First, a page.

“We have a really great pastor. His name is Jonathan Schillings, and everyone really likes him. He’s a great preacher, and he’s got a real passion for reaching Little River for the Lord.” Jordan didn’t even pause long enough to take a breath. “He’s a younger man, probably about your age.” Jordan squinted his eyes behind his thick glasses, as if he just saw something about Titus that he hadn’t noticed before. “You know, you kind of remind me of him.”
“Yeah.” Titus said dryly. “I get that a lot. He’s my brother.”
For the first time since the door was opened, Jordan was at a loss for words. He stepped back, and Titus took that opportunity to close the door. “Thanks anyway.” He said softly.
As Titus retreated back to the dining room, Grace tried to hide a smile, and asked, “More wine?”
Sweat dripped down Abigail’s back, as she flipped the burgers on the grill. She had left for home as soon as church was over that morning, while her husband, Jonathan, stayed behind. She was attempting to get lunch on the table without heating up the kitchen in the old parsonage.
“Mama?” Nine year old Olivia was sticking her head out the back door.
“What is it, Sweetheart?” Abigail was distracted. Her thoughts were wrapped up in the short exchange between herself and Tammy Hall after church.
“Daddy texted you.” Olivia was offering Abigail her cell phone.
“Thank you.” Abigail took the phone as her daughter went back inside.
She read from the screen, On my way. Jordan Hall cornered me.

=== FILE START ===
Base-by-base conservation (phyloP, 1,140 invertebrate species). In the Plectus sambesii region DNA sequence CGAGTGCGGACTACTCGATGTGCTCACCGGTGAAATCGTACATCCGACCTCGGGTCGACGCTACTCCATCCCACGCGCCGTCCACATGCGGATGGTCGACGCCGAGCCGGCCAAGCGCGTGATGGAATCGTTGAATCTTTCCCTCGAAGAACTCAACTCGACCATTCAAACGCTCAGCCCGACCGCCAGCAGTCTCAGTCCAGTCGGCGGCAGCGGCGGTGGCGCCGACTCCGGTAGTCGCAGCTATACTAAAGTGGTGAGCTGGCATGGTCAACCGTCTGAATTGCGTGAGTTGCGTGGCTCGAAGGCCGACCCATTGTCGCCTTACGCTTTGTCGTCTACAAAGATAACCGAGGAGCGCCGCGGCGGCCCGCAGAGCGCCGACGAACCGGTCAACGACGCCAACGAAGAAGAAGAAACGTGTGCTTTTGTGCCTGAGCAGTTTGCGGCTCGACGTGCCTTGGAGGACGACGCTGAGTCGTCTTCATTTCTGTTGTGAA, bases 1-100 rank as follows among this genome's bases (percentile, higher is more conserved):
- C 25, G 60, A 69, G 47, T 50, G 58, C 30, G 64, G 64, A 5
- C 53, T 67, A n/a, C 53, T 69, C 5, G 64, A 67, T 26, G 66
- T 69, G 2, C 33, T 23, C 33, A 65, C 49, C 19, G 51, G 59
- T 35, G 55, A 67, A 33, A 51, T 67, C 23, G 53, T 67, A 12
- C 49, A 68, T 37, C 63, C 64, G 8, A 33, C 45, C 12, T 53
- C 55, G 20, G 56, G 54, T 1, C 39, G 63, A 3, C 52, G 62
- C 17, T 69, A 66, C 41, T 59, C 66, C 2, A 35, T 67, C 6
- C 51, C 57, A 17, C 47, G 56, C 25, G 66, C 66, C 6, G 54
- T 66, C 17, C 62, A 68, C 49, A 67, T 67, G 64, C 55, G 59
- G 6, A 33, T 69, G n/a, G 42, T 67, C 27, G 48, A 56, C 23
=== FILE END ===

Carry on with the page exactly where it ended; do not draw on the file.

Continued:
Abigail rolled her eyes. Jordan was Tammy’s son, and Abigail had always found him annoying.
Carrying the platter of burgers inside, she found the table had been set for lunch and glasses filled with tea while she had been outside. Her eleven year old daughter, Emma, was smiling from her perch on the kitchen counter.
“Thank you for setting the table without being asked.” Abigail set the burgers on the table, and gave her daughter a quick hug. Narrowing her eyes, she asked, “What do you want?”
“Can’t I just do something nice for my mother?” Emma cocked her blond head to the side, and smiled sweetly. Abigail couldn’t help but notice how much her daughter had changed in the past year. An early bloomer, Emma was already starting to act…and,to a lesser extent, look…like a teenager.
“Yes.” Abigail nodded. “You can. But you rarely do.”
Emma grinned. “Okay. I want to go to Carly’s house after lunch.” She paused and then added, “But I did want to be helpful, too.”
“Uh, huh.” Abigail nodded. “I knew you had ulterior motives. Is it okay with Carly’s parents?”
Emma nodded. “She asked them after church.”
“Okay. You can go. But only if your room is clean.”
As Emma left to check her room, Abigail heard the crunch of tires on gravel, and knew her husband and the boys were home.
The front door flew open, and Jacob came running in. Jacob was seven, and ran nearly everywhere. “No running in the house!” Abigail admonished him.
Jacob was quickly followed by Luke, her thirteen year old, and Jonathan. Her husband planted a kiss on her cheek, and said, “I could smell the burgers as soon as I got out of the car. I’m starving!”
“It’s on the table.” Abigail turned to Jacob and said, “Go tell your sisters that lunch is ready.”